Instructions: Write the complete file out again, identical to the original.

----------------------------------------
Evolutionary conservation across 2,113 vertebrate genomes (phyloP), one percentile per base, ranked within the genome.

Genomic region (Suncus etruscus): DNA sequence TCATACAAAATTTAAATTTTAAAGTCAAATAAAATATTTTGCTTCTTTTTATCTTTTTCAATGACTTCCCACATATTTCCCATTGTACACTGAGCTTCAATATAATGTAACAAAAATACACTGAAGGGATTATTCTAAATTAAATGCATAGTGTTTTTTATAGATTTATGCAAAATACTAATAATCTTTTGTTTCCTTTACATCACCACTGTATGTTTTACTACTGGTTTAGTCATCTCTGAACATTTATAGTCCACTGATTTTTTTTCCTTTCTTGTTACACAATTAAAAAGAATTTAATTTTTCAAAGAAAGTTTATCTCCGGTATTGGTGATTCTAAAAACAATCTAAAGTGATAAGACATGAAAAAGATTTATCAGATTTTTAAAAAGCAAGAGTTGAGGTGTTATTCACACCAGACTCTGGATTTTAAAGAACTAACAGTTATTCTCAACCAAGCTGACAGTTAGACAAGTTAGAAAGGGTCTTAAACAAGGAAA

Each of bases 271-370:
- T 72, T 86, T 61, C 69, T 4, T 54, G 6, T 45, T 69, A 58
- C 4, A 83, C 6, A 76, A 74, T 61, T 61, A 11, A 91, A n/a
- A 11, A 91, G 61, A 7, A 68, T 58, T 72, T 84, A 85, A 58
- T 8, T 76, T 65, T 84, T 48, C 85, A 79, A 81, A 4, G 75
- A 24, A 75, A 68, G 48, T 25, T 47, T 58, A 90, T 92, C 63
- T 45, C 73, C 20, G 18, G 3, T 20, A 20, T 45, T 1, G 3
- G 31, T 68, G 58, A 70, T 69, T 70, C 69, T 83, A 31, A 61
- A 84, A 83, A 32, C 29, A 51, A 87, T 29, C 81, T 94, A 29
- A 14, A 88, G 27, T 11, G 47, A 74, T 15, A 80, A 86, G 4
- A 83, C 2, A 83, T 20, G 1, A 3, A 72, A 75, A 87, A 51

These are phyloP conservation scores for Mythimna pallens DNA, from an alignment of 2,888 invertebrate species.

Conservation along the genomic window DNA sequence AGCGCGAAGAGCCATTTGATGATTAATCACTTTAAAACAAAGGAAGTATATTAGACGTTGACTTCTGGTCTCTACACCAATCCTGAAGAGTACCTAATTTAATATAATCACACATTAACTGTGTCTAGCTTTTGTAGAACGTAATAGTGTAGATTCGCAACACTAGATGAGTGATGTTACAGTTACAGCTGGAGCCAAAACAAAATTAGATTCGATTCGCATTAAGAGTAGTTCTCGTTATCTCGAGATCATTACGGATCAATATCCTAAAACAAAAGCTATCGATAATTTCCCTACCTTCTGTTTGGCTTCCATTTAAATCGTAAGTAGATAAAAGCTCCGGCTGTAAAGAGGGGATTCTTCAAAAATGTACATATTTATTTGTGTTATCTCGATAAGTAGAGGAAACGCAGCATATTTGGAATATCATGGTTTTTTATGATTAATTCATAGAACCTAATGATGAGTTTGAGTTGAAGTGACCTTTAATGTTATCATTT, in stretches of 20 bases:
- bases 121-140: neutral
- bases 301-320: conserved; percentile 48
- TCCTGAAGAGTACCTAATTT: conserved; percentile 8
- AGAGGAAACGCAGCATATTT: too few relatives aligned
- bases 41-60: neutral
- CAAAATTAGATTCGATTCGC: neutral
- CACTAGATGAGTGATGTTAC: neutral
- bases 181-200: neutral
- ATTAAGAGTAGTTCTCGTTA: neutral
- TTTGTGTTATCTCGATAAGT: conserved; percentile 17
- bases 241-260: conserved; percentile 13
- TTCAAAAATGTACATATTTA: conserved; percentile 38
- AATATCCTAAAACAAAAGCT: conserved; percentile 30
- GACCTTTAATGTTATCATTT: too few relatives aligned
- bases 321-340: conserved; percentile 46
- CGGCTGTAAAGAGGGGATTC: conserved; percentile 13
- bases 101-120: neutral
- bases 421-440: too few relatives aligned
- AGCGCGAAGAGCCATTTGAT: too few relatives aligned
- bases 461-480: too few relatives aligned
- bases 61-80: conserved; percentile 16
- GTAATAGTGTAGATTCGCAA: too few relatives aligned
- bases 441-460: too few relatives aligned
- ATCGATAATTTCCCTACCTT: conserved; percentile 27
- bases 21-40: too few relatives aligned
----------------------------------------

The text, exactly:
Evolutionary conservation across 2,113 vertebrate genomes (phyloP), one percentile per base, ranked within the genome.

Genomic region (Suncus etruscus): DNA sequence TCATACAAAATTTAAATTTTAAAGTCAAATAAAATATTTTGCTTCTTTTTATCTTTTTCAATGACTTCCCACATATTTCCCATTGTACACTGAGCTTCAATATAATGTAACAAAAATACACTGAAGGGATTATTCTAAATTAAATGCATAGTGTTTTTTATAGATTTATGCAAAATACTAATAATCTTTTGTTTCCTTTACATCACCACTGTATGTTTTACTACTGGTTTAGTCATCTCTGAACATTTATAGTCCACTGATTTTTTTTCCTTTCTTGTTACACAATTAAAAAGAATTTAATTTTTCAAAGAAAGTTTATCTCCGGTATTGGTGATTCTAAAAACAATCTAAAGTGATAAGACATGAAAAAGATTTATCAGATTTTTAAAAAGCAAGAGTTGAGGTGTTATTCACACCAGACTCTGGATTTTAAAGAACTAACAGTTATTCTCAACCAAGCTGACAGTTAGACAAGTTAGAAAGGGTCTTAAACAAGGAAA

Each of bases 271-370:
- T 72, T 86, T 61, C 69, T 4, T 54, G 6, T 45, T 69, A 58
- C 4, A 83, C 6, A 76, A 74, T 61, T 61, A 11, A 91, A n/a
- A 11, A 91, G 61, A 7, A 68, T 58, T 72, T 84, A 85, A 58
- T 8, T 76, T 65, T 84, T 48, C 85, A 79, A 81, A 4, G 75
- A 24, A 75, A 68, G 48, T 25, T 47, T 58, A 90, T 92, C 63
- T 45, C 73, C 20, G 18, G 3, T 20, A 20, T 45, T 1, G 3
- G 31, T 68, G 58, A 70, T 69, T 70, C 69, T 83, A 31, A 61
- A 84, A 83, A 32, C 29, A 51, A 87, T 29, C 81, T 94, A 29
- A 14, A 88, G 27, T 11, G 47, A 74, T 15, A 80, A 86, G 4
- A 83, C 2, A 83, T 20, G 1, A 3, A 72, A 75, A 87, A 51

These are phyloP conservation scores for Mythimna pallens DNA, from an alignment of 2,888 invertebrate species.

Conservation along the genomic window DNA sequence AGCGCGAAGAGCCATTTGATGATTAATCACTTTAAAACAAAGGAAGTATATTAGACGTTGACTTCTGGTCTCTACACCAATCCTGAAGAGTACCTAATTTAATATAATCACACATTAACTGTGTCTAGCTTTTGTAGAACGTAATAGTGTAGATTCGCAACACTAGATGAGTGATGTTACAGTTACAGCTGGAGCCAAAACAAAATTAGATTCGATTCGCATTAAGAGTAGTTCTCGTTATCTCGAGATCATTACGGATCAATATCCTAAAACAAAAGCTATCGATAATTTCCCTACCTTCTGTTTGGCTTCCATTTAAATCGTAAGTAGATAAAAGCTCCGGCTGTAAAGAGGGGATTCTTCAAAAATGTACATATTTATTTGTGTTATCTCGATAAGTAGAGGAAACGCAGCATATTTGGAATATCATGGTTTTTTATGATTAATTCATAGAACCTAATGATGAGTTTGAGTTGAAGTGACCTTTAATGTTATCATTT, in stretches of 20 bases:
- bases 121-140: neutral
- bases 301-320: conserved; percentile 48
- TCCTGAAGAGTACCTAATTT: conserved; percentile 8
- AGAGGAAACGCAGCATATTT: too few relatives aligned
- bases 41-60: neutral
- CAAAATTAGATTCGATTCGC: neutral
- CACTAGATGAGTGATGTTAC: neutral
- bases 181-200: neutral
- ATTAAGAGTAGTTCTCGTTA: neutral
- TTTGTGTTATCTCGATAAGT: conserved; percentile 17
- bases 241-260: conserved; percentile 13
- TTCAAAAATGTACATATTTA: conserved; percentile 38
- AATATCCTAAAACAAAAGCT: conserved; percentile 30
- GACCTTTAATGTTATCATTT: too few relatives aligned
- bases 321-340: conserved; percentile 46
- CGGCTGTAAAGAGGGGATTC: conserved; percentile 13
- bases 101-120: neutral
- bases 421-440: too few relatives aligned
- AGCGCGAAGAGCCATTTGAT: too few relatives aligned
- bases 461-480: too few relatives aligned
- bases 61-80: conserved; percentile 16
- GTAATAGTGTAGATTCGCAA: too few relatives aligned
- bases 441-460: too few relatives aligned
- ATCGATAATTTCCCTACCTT: conserved; percentile 27
- bases 21-40: too few relatives aligned